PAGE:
I knew a whole bunch of folks who lived here in the city during the ‘60s, and people would stay at my apartment all the time. They’d come through New York and they’d need a place to hang out and they’d come and stay with me. So Phil knew my place very, very well. He came to my door and he said, “We have to go downtown to the hotel where the yippies are having their press conference.” It is not often mentioned, but he was one of their founders.

He and I would go on to sing at their trial—the Chicago Seven trial—but the judge stopped me from singing, which was kind of hilarious. Phil chose very wisely to sing out on the street for the press, instead of in the courtroom like me, and it got into all of the papers. Anyway, he was a wonderful guy. Sadly, he was an alcoholic, and frankly that’s got a lot to do with what happened to him and how sort of peculiar his behavior became. He was a wonderful guy. I loved him.

You maintain a very rigorous touring and performance schedule. How has the experience of performing changed for you over the years?

I’ve gotten better, I hope. I love it. It’s my life. It’s my passion. I’ve been doing this for 60 years and I do 120 shows a year. I also write books, I write songs, I make albums. There is the new album coming out now, but the next three are already in preparation. So it never ends. Eventually I’d like to do another duets album. I did one in 2015, Strangers Again, and I was nominated for a Grammy. It was my first Grammy nomination in 40 years.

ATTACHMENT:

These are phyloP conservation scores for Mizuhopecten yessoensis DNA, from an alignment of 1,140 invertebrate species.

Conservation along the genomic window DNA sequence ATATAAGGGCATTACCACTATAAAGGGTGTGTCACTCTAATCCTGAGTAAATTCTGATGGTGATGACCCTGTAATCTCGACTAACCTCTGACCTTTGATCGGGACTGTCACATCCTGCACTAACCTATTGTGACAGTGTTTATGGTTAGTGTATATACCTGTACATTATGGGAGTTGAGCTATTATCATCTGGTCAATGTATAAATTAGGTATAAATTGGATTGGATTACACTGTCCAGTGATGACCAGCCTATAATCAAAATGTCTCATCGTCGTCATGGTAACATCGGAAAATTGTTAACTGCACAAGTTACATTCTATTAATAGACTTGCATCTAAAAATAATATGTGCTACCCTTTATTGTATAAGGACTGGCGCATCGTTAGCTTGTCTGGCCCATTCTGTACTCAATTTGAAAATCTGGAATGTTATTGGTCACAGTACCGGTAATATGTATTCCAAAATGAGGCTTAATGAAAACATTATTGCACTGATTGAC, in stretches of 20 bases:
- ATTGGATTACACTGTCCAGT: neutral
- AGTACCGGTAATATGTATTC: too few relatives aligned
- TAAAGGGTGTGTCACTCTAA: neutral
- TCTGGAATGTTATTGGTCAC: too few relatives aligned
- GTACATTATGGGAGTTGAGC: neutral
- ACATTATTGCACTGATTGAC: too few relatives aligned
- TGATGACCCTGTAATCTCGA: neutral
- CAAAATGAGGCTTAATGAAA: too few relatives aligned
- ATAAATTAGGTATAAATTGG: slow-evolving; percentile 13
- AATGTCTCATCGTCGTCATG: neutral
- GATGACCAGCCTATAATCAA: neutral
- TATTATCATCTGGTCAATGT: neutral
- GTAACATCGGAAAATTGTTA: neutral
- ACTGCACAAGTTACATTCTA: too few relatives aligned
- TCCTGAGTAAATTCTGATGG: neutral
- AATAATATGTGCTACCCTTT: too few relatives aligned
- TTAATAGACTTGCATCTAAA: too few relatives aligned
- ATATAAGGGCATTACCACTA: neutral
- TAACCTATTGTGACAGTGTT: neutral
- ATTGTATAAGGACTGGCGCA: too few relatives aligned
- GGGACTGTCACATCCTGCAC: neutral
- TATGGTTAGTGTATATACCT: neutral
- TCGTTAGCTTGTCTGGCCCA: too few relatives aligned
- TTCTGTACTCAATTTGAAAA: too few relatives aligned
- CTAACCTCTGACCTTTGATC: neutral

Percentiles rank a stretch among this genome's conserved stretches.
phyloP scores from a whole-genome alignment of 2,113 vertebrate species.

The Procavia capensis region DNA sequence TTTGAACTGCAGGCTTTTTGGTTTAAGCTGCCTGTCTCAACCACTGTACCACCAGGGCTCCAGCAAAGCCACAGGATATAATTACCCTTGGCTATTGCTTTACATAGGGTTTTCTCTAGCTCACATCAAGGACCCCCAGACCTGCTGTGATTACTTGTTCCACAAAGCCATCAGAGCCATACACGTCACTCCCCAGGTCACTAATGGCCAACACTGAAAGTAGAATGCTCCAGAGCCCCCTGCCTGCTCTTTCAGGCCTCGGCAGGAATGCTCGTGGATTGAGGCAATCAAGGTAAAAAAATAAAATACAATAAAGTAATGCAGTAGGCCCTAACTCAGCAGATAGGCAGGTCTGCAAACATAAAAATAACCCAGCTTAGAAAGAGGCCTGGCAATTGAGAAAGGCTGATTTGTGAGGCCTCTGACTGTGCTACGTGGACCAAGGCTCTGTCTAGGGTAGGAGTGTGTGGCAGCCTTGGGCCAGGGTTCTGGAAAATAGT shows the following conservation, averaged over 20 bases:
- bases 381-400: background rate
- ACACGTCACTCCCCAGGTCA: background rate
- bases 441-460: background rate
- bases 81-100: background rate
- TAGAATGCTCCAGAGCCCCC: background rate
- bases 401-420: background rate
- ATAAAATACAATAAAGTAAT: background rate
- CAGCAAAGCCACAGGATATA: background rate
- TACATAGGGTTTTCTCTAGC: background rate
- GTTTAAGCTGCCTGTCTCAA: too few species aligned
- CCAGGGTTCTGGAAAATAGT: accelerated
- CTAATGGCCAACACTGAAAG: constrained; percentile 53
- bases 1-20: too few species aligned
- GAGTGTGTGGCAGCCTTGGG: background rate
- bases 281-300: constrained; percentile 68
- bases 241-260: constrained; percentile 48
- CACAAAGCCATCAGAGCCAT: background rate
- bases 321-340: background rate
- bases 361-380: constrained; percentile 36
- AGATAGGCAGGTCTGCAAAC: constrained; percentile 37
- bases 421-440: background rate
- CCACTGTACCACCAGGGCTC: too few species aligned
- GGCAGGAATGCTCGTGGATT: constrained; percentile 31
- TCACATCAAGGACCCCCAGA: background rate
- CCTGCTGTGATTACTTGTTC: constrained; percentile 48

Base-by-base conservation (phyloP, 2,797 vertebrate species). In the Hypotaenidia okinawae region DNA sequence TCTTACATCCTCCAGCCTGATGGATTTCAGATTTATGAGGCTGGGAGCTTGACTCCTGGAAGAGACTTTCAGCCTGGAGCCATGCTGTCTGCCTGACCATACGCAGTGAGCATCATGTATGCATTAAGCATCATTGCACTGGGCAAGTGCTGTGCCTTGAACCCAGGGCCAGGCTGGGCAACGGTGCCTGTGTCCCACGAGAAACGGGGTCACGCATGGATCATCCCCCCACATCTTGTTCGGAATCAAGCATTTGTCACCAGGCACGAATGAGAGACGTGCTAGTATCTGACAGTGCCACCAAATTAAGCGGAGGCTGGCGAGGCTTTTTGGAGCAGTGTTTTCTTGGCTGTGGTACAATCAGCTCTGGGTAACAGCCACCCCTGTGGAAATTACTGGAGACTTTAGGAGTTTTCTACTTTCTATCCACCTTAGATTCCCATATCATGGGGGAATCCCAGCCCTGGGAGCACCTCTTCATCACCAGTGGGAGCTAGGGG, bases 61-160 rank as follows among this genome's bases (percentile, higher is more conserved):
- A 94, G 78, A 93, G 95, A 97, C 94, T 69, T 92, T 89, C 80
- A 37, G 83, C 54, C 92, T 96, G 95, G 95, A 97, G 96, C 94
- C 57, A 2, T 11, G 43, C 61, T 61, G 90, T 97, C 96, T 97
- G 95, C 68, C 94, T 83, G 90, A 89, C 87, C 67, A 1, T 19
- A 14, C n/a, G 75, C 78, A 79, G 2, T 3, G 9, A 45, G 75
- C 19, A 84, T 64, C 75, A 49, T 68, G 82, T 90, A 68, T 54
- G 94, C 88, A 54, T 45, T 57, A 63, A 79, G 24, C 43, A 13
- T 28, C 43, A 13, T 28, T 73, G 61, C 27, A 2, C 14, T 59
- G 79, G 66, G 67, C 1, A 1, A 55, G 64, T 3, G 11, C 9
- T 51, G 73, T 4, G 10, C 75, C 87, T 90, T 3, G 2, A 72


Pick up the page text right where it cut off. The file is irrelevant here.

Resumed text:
To do all those different things and to perform so much—where does that compulsion come from?

Well, it is a compulsion. But first of all, I’m an artist. I’m a working artist. That’s what working artists do. They do their art, whatever it is, and they do it all their lives. So it’s not that we are people who have to look for a reason to exist. We find it early, usually, and do it all our lives. And I think it keeps us alive. I know for me, it was what provided the incentive to stay on the planet. So that’s kind of bigger than just getting a day job, isn’t it?

It can be easy for a lot of established artists to sort of become siloed off in their own worlds, but you remain very connected to all of these different worlds. Seeing someone like Justin Bond pay homage to you recently was a reminder of just how much your work speaks across genre and generational divides.

Oh, Justin is wonderful. I am lucky. I’ve done a lot of things musically and artistically. I’ve written nine books, which puts me into that realm of going out on book tours and speaking at events, including speaking at mental health organizations, which is something that I feel strongly about and I am partial to. I’m a nominee for an Academy Award as a filmmaker. The main thing that I’ve learned, and the advice I give everybody, is to just show up. Try. That’s the bottom line, or the starting line, rather. And so I’ve done a lot of things. My friends include lots of different kinds of people, not all of them musicians. A lot of painters, a lot of writers, a lot of artisans, a lot of people who do other things for their living. And, in part, that’s why I live in New York.